Well I have a meal plan at my college, so my grocery trips are *only* for the unhealthy stuff, like Arizona green tea and Izze fruit soda. Unfortunately, I can't fit the large Izze in my backpack and I don't have a basket yet, so I'm going to be drinking Arizona and water in my dorm for a while...

Nancy Duggan
Nancy Duggan

Impressive! My local wine store's having a sale on cases and I've been wonder if I could handle the weight & bulk; you'd obviously have no problem at all! :)

Nancy Duggan
Nancy Duggan

I grocery shop exclusively by bike using panniers and my backpack, keeping in mind bulk and weight. One day it's an 8-pack of toilet paper which fits perfectly and painlessly into the backpack, and milk, bread and cat food go nicely into the panniers. The next trip might include heavy stuff like soda, beer and kitty litter. Totally doable with a little foresight; no car involved.

Valerie Aurora
Valerie Aurora

I never thought of it that way, but you're totally right about shopping by bike helping you buy better food. When I'm shopping by bike, I don't buy soda. I shouldn't buy soda ever, but when I have to use up a third of one pannier to cart home what is essentially water with a little sugar and carbonation added, I think, "Gosh, they pipe this stuff to my house, maybe I should just drink plain water." One more reason to shop by bike! Thanks! BTW, I use two Basil D'azur panniers. They are basically shopping bags in and of themselves. Bring them inside and bag your groceries directly, no trying to shove a grocery bag inside your pannier later.

Red Star
Red Star

Why not do your bike shopping at 5 a.m. or 6 a.m. when the ambient temperature is not 105 and there's no traffic, no bike thieves and no huge shortage of stores open at those times?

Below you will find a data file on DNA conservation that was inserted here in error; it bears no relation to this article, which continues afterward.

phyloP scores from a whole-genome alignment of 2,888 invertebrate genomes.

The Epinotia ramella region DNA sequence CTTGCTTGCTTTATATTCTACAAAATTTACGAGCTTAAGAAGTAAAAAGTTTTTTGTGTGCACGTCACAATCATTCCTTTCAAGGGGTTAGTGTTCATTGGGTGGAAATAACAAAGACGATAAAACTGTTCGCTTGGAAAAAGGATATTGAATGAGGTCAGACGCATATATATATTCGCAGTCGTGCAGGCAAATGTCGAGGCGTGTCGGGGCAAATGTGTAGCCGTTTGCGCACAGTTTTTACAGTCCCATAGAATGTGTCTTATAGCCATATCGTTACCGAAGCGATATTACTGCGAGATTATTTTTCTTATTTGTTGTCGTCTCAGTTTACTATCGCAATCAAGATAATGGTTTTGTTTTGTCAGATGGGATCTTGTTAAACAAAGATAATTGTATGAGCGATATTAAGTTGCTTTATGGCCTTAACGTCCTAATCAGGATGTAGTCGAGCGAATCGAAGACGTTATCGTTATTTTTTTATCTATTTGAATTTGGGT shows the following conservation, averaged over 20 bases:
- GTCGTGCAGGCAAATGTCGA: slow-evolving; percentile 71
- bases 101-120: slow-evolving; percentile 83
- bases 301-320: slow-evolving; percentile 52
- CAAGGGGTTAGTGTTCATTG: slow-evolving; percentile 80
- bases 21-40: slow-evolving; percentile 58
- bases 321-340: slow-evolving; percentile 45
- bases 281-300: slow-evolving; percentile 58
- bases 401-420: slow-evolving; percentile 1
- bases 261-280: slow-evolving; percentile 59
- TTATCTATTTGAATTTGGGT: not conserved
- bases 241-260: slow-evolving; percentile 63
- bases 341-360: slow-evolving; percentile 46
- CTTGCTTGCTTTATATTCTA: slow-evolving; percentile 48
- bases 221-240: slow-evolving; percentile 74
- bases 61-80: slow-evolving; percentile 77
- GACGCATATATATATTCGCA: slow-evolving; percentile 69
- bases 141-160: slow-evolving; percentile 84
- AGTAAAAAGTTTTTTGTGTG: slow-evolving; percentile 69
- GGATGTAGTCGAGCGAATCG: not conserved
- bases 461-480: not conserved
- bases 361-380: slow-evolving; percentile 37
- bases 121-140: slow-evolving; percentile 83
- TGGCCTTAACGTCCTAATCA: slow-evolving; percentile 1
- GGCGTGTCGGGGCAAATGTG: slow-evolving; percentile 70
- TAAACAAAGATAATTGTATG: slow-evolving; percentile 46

Britt
Britt

Thanks for those really practical and environmentally friendly tips. I am pretty sure there is no plastic bag recycling in Pima County, so it's a shame to see so much plastic at the grocery store... because it's all going to the landfill. Does anyone know of any local plastic bag recycling programs that we take advantage of?

Britt
Britt

I've was arguing with my friends about the best way to bike home with a case of beer! (We say handle bars or one-handed) - now I know I can get 2 cases in a crate!

first last
first last

Burley Nomad, I haven't used a car to shop for groceries for over 2 years now. I like the process product aspect of it. Your food purchases tend to be more considered if you're having to haul 100 pounds of groceries up a hill in 105 degree heat. What cars do is allow us to be in a hurry, people use cars to buy time. Riding a bicycle to shop disengages me from that cycle. It's amazing what you can manage to fit into a bicycle trailer. I eyed the bob trailers but their hitch doesn't work with Phil wood track hubs because of the way the Phil bolts work. If you watch Craig's list Burleys and Bobs show up fairly regularly. If you just want to try it out and see if it works cheap child carriers are abundant. That's how I started. I used a sun rotted kid carrier for 3 months and decided I was hooked and bought the Nomad.

Ginastarke
Ginastarke

Another Xtracyle fan checking in - love it. The one piece of advice I have is watch how much liquid you buy. I used to buy groceries for a lady that couldn't get out to do it herself , who always asked for a lot of bottled water. Anything more than a couple bottles and you can definitely feel it- not pleasant. I almost offered to buy her a Brita filter to save me the hassle! ;-)

Red Star
Red Star

We use our SUV (it's a Ford, fold the back seats down) a few times each year to load up on bundles of paper towels, tp, laundry detergent, non perishables). Did you know one could probably fit a lifetime supply of toothpaste in the back of a SUV? The freezer is in the pantry now and the pantry is now in the garage (where the BMW used to be). Bikes are used to get fresh vegetables and fruit, dairy and meat. We are learning to grow our own vegetables but lack the patience, need, space and frenzy to deal with livestock/dairy.

Siouxgeonz
Siouxgeonz

What I love about my Xtracycle is the freedom from having to do all of that. I really, really struggle with planning -- so I need to prioritize. If I'm gonig to remember the stuff I need to do... then I need to be able to say "Oh, crap! I need detergent and juice concentrate and beer and mulch." Yes, I already minimize the packaging, but the Xtracycle means that I can seize that twenty minute window and stop in and whatever.

SDS
SDS